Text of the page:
Mirjam de Bruijn and Marchel Gerrmann at De Balie Amsterdam. @Voice4Thought
It’s a Tuesday evening at the end of September, a few minutes to half past eight in downtown Amsterdam. I am in a room with about 60 people at the debating centre De Balie. Due to loosening corona measures, it’s for many of the people present the first time since a year or so that they are sitting closely next to each other. Without face masks. It feels good as well as unusual.
On the program is an episode in the series of “Our man/woman in…”, organised by De Balie and the Dutch Ministry of Foreign Affairs. Today’s episode: “Our man in Mali: Marchel Gerrmann”.
“Our man/woman in” is diplomatic lingo for the ambassador stationed in a foreign country. He/she represents the Dutch government abroad, whereby noted that he is increasingly replaced by a she these days. But who is the “our” in this case?
I look around and see only white people in the room, except for one young woman. She is the only person present who could possibly have west African or Malian roots. I think it’s a missed opportunity. Now the conversation will only be about Mali and not with Mali(ans), something that happens way to often at these kind of events.
First, the floor is given to the ambassador. He introduces himself and his work. Marchel Gerrmann has built his diplomatic career in Africa. Mali is his forth post and by far the most complicated one. Since he arrived about a year ago the country has seen two coup d-états. For a diplomat the Malian playing field seems quite complex. Is the current government a legit one in the first place? And who represents the government? So, to whom should he talk?
Dutch foreign policy in Mali centers around peace, security and development. Many conflicting interests come together in these three fields of policy. There are jihad groups in the north, increasingly entering the middle belt towards the south, there are other militaristic groups (Dozo) fighting the islamic jihadists, there is an Malian army – not completely loyal to its (civic) government and not strong and disciplined enough to protect all citizens from violence by Jihadi or Dozo groups – and there are ethnic tensions on all levels throughout society. There are also French and UN military forces (MINUSMA) in the country trying to protect the population from violence and fighting the Jihad in the north. All together it seems an inextricable knot of interests. And if that’s not enough, the Mali government considers to hire mercenaries from the notorious Russian owned private company Wagner in order to fight the insurgency of the Islamic jihad in the north. The French and MINUSMA do not succeed on their own, according to the government.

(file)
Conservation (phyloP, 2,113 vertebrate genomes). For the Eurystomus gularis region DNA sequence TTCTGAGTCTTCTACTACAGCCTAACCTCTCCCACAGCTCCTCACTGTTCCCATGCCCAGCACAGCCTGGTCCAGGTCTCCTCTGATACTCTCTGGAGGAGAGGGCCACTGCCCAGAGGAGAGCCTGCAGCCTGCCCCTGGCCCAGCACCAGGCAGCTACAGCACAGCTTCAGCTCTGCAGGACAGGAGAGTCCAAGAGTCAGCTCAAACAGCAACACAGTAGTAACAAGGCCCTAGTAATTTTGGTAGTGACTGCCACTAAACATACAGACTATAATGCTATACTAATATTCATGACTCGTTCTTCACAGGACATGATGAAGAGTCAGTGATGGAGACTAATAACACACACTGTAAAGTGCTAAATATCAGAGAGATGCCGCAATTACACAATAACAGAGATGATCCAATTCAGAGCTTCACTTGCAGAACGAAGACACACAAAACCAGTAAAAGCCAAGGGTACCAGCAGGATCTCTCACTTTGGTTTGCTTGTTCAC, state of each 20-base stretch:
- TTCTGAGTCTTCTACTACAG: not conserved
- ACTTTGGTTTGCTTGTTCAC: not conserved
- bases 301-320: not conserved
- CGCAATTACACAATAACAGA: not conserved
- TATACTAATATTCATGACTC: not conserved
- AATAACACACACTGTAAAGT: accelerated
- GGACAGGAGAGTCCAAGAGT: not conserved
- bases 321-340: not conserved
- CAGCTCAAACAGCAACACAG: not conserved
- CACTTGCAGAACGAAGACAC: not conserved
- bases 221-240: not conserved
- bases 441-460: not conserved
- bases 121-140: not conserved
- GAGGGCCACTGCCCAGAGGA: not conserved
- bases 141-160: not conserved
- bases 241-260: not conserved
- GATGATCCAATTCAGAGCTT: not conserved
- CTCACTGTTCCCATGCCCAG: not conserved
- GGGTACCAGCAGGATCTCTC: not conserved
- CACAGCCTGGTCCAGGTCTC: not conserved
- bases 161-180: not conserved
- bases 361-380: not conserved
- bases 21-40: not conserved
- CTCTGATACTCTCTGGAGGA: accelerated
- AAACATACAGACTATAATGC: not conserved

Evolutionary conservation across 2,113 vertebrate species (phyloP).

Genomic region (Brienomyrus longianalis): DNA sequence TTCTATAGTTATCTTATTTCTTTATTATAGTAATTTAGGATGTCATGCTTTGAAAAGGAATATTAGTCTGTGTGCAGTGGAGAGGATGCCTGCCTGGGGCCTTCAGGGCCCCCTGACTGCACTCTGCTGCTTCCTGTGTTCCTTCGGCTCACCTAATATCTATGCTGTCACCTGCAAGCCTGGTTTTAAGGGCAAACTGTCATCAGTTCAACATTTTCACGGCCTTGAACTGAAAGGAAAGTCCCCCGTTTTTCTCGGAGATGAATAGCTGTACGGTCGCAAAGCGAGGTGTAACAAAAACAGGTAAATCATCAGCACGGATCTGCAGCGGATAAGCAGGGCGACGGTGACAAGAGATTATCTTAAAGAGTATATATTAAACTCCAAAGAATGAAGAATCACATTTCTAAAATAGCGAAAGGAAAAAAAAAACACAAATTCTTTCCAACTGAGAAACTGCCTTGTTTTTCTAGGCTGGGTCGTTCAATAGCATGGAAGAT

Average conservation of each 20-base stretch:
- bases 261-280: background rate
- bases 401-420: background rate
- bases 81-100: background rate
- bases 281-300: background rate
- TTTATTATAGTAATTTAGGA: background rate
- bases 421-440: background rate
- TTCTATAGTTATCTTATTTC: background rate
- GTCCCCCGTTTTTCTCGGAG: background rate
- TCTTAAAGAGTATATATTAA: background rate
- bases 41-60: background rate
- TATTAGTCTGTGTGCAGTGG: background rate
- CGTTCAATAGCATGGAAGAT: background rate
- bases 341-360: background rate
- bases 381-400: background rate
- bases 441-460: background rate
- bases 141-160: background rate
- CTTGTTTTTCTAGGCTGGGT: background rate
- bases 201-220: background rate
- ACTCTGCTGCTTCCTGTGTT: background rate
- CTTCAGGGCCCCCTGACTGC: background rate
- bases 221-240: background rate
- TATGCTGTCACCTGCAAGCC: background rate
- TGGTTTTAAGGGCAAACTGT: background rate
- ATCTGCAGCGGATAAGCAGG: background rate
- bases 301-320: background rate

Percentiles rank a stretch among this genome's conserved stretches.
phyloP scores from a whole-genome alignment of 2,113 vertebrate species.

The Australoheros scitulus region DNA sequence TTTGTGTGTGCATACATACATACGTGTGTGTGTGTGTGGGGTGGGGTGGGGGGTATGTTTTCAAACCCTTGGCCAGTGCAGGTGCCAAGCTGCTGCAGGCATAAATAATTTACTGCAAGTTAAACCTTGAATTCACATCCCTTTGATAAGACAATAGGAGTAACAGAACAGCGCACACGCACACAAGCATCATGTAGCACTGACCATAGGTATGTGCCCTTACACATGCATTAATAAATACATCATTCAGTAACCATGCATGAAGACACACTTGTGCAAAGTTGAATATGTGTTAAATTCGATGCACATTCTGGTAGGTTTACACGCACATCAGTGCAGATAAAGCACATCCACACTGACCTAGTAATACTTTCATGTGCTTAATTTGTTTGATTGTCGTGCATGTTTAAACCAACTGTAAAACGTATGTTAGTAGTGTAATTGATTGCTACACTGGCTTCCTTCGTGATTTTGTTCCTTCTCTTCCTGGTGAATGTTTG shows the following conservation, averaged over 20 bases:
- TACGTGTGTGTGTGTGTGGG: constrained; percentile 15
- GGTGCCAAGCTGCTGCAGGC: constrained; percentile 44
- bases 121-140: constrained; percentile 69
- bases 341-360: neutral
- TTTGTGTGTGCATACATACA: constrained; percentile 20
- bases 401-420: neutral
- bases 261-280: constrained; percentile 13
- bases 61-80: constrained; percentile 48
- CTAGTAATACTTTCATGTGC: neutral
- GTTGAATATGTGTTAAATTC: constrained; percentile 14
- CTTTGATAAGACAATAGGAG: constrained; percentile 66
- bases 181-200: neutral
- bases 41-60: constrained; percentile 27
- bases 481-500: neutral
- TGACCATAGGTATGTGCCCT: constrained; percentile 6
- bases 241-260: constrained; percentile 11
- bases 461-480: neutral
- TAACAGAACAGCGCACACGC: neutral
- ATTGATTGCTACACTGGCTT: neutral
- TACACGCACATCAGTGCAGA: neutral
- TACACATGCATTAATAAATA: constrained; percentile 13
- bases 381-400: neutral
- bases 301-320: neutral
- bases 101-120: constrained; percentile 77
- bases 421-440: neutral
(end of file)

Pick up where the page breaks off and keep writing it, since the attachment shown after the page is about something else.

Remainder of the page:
But all is not lost. The ambassador sees a resilient population that has not given up. And he sees a huge potential in Mali’s youth, which account for more than half of the population. That’s the bridge to the other guest at the table: Mirjam de Bruijn, professor at a Dutch university and director of the foundation Voice4Thought. This organisation has a large program, the Académie, which focuses on the Malian youth. The program of the Académie links research to artistic expression. Young people learn skills to investigate their own position in society and those of others. The knowledge they gather allows them formulate their own opinion. Workshops on theatre, slamming, blogging, podcasting and filming give them the means to make those opinions public; to have their voice heard. De Bruijn, who is doing anthropological research in Mali since the early ’90 more or less agrees with Gerrmann’s analysis. The difference between the two is that the ambassador’s analyses mostly seem to come out of reports written by others while De Bruijn knows the people who are in the midst of all these turbulent developments in current Mali. Some of the little boys whose fathers and mothers she worked with in the ’90 have now become fighters in the violent jihad. She hears directly from people she has known for years, how they had to flee their villages because of the violence. The stories she hears, or reads as text messages send to her by phone, are heart wrenching.
In the north and in the middle belt of Mali conservative Islam is serious threatening the rich cultural life the region is well known for. It is losing its beauty, its joy. De Bruijn hopes that the ambassador will be able to experience the live music and dance, one day.
But there are positive signs as well. Within the Académie new talent presents itself. Against all odds youngsters show what they are worth. Critically and with pride. De Bruijn shows a video clip, recorded a few hours before in Ségou, of a young slammeur Karmaa Slam (Karamoko Issouf Traoré) who took part in the Académie. His slam made an impression on the Dutch audience. It was a message straight from a Malian heart.
So, fortunately, in the end, the program was not entirely about Mali, discussed from the outside, but also with Mali, with a voice from within.
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